Located at the main roundabout (called Grosser Stern) in the middle of the large Tiergarten Park in Berlin you find a big victory column. It is called the Siegessäule and originally it was commissioned to commemorate the Prussian victory in the war against Denmark in 1864. But during this time the Prussian army was more or less constantly at war with its neighbor and winning every time they went to war so there were a huge demand of victory monuments – hence the Siegessäule also commemorate the Prussian victories in the war of 1866 against Austria-Hungary and the war of 1871 against France.
The column wasn’t originally located in the middle of the Tiergarten instead it was in front of the present day Bundestag – but Hitler had it removed to make room for his intended transformation of Berlin. If the column hadn’t been moved it would most likely have been badly damaged or destroyed since the original location was bombed heavily by the Americans during the war. After the war the French wanted it destroyed since they stilled had some issues about the fact the column had a couple of sections where the Germans remembered their victory over France.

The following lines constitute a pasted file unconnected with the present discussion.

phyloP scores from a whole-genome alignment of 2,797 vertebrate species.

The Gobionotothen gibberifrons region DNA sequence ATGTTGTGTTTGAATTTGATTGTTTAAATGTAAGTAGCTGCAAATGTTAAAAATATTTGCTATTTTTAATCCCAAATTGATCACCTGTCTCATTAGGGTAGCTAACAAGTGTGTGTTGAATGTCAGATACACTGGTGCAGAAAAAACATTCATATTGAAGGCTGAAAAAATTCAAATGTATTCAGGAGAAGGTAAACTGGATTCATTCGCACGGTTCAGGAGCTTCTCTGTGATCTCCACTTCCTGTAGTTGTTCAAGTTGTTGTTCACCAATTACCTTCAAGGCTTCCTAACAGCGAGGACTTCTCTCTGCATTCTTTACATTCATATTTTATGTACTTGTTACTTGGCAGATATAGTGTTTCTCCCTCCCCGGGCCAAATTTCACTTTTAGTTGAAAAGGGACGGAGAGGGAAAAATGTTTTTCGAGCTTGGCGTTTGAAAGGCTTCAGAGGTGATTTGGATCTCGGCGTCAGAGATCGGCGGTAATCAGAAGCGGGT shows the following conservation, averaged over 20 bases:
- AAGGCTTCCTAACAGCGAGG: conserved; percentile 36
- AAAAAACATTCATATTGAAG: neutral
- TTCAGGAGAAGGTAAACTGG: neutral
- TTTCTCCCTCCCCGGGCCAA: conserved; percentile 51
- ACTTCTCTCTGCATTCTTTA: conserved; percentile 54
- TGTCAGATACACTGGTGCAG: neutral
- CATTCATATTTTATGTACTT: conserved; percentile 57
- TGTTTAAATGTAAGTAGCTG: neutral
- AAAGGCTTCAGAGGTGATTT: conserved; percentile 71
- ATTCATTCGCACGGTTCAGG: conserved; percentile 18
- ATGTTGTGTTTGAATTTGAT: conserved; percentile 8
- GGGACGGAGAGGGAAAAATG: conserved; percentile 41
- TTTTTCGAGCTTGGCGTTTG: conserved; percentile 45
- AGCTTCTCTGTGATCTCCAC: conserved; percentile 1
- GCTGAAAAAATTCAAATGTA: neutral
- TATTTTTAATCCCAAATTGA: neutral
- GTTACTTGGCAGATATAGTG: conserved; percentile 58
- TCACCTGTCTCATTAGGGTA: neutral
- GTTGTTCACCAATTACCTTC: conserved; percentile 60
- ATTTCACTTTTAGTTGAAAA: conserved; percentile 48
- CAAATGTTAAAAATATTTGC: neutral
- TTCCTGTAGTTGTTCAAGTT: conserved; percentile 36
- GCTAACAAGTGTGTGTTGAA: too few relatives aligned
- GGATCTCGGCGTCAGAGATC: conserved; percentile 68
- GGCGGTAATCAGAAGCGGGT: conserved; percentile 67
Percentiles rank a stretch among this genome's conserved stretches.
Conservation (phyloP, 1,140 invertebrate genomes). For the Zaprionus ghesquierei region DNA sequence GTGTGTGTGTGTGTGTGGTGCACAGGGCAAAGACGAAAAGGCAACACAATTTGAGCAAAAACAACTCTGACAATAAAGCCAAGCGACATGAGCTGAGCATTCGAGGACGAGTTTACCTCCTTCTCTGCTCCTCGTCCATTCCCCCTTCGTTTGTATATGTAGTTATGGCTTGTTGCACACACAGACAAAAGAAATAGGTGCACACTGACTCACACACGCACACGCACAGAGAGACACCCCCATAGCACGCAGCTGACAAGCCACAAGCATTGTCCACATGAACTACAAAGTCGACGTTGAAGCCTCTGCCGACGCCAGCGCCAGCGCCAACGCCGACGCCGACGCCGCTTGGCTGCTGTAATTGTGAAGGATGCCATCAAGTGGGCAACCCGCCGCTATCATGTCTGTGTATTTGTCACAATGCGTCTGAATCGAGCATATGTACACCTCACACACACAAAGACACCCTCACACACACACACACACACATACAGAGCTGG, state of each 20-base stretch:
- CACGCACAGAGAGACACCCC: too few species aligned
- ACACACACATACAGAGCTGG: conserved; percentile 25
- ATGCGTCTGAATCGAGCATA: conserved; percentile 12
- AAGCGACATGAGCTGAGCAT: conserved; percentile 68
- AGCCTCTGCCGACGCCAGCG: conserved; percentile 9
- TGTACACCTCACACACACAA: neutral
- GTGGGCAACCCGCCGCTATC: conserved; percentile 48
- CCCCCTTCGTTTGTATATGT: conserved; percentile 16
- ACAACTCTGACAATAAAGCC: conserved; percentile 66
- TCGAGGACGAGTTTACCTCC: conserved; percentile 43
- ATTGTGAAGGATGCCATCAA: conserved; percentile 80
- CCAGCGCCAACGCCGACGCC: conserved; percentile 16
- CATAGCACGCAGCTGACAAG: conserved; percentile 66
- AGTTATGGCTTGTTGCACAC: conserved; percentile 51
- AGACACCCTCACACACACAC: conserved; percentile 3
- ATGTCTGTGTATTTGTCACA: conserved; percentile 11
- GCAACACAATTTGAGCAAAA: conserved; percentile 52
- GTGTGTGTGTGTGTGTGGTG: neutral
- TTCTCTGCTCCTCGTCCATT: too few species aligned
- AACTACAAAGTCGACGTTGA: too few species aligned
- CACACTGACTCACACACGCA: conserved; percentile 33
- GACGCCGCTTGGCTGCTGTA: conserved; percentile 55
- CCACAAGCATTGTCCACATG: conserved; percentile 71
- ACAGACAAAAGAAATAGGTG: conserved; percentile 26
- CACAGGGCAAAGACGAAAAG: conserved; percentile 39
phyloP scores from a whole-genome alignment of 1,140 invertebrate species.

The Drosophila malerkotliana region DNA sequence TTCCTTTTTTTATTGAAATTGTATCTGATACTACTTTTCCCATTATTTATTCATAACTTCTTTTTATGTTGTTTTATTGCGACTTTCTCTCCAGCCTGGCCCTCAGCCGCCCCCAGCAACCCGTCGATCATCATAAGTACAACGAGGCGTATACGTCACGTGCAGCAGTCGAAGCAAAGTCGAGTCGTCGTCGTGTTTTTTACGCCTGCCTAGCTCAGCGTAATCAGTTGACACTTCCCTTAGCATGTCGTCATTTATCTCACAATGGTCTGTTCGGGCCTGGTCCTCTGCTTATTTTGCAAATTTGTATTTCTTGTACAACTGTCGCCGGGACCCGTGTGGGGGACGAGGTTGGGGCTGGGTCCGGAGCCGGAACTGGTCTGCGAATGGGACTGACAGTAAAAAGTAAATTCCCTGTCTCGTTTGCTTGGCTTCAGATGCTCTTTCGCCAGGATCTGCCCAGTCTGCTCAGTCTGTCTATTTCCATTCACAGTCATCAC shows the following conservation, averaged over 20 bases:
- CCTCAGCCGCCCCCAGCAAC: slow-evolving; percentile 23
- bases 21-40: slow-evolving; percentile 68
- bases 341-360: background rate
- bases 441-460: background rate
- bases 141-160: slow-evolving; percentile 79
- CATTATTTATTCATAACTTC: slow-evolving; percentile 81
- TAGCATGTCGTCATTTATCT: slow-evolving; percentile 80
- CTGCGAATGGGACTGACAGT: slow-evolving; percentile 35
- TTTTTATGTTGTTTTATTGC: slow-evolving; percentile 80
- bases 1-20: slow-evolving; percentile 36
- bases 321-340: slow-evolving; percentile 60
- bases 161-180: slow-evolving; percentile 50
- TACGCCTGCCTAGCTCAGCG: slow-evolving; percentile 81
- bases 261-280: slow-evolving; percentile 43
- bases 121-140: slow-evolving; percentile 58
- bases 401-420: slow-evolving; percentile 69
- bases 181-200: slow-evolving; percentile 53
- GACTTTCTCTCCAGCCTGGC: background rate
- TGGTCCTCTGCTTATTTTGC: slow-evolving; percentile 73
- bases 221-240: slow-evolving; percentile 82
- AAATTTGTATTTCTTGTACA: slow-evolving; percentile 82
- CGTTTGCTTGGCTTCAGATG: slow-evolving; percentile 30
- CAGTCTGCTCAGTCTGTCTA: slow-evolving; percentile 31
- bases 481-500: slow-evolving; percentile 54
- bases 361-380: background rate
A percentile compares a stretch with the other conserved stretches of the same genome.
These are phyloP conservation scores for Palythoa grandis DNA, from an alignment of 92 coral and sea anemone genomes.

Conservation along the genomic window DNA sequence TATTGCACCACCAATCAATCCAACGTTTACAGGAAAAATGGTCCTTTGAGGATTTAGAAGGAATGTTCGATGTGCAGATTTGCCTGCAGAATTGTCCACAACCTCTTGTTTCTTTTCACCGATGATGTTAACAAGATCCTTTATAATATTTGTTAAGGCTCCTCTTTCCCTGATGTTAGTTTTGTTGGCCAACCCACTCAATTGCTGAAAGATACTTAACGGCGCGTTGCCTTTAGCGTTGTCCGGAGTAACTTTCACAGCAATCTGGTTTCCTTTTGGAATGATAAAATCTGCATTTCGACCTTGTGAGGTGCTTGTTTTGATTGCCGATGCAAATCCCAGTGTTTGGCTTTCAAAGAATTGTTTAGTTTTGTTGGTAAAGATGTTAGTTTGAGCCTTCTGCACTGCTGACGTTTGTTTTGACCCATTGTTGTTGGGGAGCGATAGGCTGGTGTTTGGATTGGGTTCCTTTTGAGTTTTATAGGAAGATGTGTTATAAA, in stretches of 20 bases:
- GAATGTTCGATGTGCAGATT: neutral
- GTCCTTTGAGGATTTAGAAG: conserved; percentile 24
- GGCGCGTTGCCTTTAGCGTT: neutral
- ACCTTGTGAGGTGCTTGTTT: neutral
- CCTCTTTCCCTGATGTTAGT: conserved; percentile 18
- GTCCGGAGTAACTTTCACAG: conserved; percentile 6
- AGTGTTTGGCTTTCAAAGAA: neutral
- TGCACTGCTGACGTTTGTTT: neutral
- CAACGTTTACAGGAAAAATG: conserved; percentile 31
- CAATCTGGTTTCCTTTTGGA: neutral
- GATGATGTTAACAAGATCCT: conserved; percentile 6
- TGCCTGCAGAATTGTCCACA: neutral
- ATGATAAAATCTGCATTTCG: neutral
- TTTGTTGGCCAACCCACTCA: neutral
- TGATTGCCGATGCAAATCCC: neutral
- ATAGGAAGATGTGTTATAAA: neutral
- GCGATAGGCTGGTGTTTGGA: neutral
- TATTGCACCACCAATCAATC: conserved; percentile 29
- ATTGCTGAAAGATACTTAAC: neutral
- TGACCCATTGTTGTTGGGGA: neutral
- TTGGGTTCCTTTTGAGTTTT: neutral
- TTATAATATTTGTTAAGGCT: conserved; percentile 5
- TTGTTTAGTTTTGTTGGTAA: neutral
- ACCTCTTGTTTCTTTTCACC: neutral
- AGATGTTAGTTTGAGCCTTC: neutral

When the French couldn’t get the column destroyed they removed the section about the war against France at the column wasn’t restored until 1987 when Mitterrand gave it back to Berlin as part of the city’s 750th anniversary. But some of the original sections still remain in France.
It is free to have a look from the outside but there is an entrance fee if you want to go inside.
The column is in the middle of the park and pretty far from the other main sights of Berlin but you can take bus 100 from Bahnhof Zoo or in Berlin Mitte area close to Brandenburger Tor.